Happy Thursday. Oh, what a difference a week makes. For the past few weeks the markets have been digesting the OPEC cut extension set to move through 2018. These cuts are looking to remove a giant glut of crude in the world marketplace and bring the fundamentals back into a shortfall scenario. The “fly in in the ointment” is non-OPEC production in 2018, and most importantly the United States. The IEA came out with a bearish report for crude going through 2018. The IEA predicts that the non-OPEC supply of crude will rise to 1.6MM barrels/day versus the 600k in 2017! This incredible surge in production could potentially wipe out the cuts from OPEC by mid-year in 2018. OPEC concurred that the non-OPEC production, particularly from the U.S. is of concern. One potential scenario is that if crude grows to surplus inventory again, Saudi Arabia and Russia will go toe-to-toe. Russia will want to increase production to flood the market and wipe out future production for the U.S., and Saudi Arabia will threaten to cut as much as Russia over-produces to keep the market in balance. Saudi Arabia likes the current crude price for their IPO offering in 2018, and Russia does not like this price because the U.S. is starting to take their customers.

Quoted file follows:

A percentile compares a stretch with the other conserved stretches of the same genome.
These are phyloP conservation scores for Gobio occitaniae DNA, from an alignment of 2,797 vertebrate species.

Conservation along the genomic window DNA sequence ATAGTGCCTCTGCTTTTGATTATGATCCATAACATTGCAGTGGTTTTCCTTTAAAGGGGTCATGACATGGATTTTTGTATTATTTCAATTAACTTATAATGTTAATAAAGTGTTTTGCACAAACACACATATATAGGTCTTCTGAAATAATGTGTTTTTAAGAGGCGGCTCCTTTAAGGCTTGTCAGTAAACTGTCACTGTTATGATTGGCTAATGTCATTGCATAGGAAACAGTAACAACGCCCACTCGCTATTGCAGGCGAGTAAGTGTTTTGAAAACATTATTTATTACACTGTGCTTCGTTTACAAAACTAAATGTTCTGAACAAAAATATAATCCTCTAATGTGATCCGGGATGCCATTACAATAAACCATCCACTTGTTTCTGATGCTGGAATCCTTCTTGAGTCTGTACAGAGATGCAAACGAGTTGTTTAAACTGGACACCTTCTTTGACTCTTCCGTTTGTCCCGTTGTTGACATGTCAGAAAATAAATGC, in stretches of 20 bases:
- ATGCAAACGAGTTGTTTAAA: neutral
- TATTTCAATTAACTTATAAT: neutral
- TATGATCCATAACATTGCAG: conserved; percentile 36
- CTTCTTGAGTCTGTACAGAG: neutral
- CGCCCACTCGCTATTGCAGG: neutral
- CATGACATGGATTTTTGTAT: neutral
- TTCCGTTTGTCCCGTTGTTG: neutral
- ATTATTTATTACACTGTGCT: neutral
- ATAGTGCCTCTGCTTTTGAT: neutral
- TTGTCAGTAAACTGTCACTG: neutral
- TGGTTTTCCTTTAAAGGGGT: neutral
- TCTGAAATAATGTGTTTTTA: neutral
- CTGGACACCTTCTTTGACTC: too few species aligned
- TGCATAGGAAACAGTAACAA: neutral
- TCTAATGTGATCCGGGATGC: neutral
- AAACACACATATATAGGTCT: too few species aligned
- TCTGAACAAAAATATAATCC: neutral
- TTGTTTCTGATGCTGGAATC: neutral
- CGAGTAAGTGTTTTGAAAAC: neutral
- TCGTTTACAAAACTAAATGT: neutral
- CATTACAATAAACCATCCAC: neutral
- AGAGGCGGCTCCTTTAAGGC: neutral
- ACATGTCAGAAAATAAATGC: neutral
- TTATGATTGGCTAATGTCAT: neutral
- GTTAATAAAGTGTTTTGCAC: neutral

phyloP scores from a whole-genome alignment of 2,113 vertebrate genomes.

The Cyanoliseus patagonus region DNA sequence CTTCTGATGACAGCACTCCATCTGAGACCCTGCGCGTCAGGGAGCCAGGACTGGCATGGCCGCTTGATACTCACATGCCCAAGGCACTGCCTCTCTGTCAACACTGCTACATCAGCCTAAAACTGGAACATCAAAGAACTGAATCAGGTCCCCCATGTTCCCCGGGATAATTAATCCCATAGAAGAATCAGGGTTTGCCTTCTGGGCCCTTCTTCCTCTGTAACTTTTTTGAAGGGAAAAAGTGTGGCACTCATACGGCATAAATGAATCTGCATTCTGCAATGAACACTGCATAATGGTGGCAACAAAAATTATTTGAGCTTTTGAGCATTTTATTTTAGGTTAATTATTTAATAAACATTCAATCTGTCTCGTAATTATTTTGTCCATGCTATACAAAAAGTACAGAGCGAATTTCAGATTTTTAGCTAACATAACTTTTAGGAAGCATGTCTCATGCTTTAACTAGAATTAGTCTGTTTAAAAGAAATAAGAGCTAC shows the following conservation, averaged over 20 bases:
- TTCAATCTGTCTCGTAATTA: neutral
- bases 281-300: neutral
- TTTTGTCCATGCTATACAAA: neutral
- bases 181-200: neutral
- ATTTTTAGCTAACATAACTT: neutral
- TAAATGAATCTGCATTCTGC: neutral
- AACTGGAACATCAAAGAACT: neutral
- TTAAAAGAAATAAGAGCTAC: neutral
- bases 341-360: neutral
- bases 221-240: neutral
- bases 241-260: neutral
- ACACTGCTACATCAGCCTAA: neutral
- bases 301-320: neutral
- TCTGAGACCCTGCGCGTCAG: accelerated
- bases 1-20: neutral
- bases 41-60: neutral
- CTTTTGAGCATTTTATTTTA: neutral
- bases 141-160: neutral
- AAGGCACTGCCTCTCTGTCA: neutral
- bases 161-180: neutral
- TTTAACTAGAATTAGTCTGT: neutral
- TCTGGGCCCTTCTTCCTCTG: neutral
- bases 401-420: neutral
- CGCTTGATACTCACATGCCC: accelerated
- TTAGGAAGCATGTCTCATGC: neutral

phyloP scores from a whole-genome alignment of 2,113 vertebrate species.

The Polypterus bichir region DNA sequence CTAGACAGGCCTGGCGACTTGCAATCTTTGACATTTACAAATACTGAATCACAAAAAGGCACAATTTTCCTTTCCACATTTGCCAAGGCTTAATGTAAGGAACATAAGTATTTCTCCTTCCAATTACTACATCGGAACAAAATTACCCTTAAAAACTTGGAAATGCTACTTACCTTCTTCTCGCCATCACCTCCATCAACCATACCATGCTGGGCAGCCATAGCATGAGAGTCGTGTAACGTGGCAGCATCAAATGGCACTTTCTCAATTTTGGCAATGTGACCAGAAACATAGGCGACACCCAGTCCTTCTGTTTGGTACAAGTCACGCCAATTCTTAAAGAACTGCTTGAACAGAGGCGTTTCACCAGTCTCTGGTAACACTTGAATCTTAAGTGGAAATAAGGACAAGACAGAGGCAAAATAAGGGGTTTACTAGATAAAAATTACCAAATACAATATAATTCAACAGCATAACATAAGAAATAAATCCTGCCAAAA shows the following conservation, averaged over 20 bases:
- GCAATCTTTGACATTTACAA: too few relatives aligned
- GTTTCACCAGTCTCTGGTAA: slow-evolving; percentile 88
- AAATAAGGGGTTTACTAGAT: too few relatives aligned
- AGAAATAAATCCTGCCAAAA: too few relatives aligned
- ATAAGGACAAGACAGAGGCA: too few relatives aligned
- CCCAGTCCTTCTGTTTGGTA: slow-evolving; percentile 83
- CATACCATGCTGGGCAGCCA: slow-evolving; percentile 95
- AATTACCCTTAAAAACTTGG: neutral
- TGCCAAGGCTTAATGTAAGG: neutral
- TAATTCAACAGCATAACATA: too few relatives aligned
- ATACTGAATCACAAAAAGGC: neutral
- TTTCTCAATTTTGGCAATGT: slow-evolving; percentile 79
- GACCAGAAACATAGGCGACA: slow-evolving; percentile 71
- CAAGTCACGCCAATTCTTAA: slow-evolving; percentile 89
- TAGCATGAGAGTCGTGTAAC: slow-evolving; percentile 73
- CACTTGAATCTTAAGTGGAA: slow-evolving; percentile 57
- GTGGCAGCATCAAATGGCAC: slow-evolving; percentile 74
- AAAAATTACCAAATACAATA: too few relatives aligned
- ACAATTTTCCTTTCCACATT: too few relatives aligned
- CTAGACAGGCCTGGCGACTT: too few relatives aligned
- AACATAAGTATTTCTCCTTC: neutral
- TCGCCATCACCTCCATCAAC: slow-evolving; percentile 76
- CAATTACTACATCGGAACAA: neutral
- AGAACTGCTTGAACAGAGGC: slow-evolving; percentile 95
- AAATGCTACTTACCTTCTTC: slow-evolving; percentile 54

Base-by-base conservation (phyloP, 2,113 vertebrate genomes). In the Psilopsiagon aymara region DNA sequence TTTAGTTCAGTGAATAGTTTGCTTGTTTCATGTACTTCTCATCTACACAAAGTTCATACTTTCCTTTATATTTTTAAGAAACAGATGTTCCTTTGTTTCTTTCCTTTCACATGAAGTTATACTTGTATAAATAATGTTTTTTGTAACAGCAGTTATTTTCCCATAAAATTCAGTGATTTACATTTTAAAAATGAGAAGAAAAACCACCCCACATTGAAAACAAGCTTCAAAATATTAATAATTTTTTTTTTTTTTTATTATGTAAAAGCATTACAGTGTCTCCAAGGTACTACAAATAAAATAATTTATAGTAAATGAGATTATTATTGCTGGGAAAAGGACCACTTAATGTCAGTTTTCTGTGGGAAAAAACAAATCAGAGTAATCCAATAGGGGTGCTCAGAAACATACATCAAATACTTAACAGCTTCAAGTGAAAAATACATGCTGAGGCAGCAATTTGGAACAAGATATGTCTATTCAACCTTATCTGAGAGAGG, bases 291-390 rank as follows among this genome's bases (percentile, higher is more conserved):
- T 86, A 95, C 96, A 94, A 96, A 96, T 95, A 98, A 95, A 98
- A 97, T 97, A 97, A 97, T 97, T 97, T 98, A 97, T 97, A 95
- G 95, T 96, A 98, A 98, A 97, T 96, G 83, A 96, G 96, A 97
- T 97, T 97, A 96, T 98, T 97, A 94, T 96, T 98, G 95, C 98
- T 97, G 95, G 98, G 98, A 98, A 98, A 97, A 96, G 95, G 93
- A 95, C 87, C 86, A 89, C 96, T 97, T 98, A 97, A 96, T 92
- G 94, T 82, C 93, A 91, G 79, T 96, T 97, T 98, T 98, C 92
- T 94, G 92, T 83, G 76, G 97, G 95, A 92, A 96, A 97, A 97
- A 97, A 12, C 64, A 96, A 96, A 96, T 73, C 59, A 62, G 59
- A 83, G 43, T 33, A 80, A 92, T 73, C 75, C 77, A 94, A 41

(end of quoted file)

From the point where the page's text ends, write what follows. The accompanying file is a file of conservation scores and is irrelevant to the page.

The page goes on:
In local inventory news, the EIA showed another dramatic drop in U.S. crude inventories, but an incredible build in gasoline. The offset displays the robust refining margins on the current crack spread for WTI and the WTI/Brent spread for export. Propane inventories actually showed a small increase during one of the highest potential demand months of the year. Propane markets are starting to sell off a bit due to the lack of demand events that were predicted. We are not in the “falling knife” scenario yet, but if January doesn’t get cold, I expect propane prices to fall dramatically.
In local news, gasoline prices continue to remain stable and fall slightly averaging around $2.25-2.29/gallon. Diesel prices remain below $3/gallon, even though most sites are using winter additive and #1 oil for winter blending which increases costs. I predict gasoline to be around $2.25/gallon for Christmas. Propane prices are starting to move downward, but still well above contracted prices. Therefore, all customers who have contracted their fuel have done very well in the first half of winter. January through March is yet to be determined as demand has yet to show itself due to warmer temperatures.
As always, if you have any questions, comments, or concerns, please feel free to give us a call.
Jon Crawford – Pres.
Crawford Oil and Propane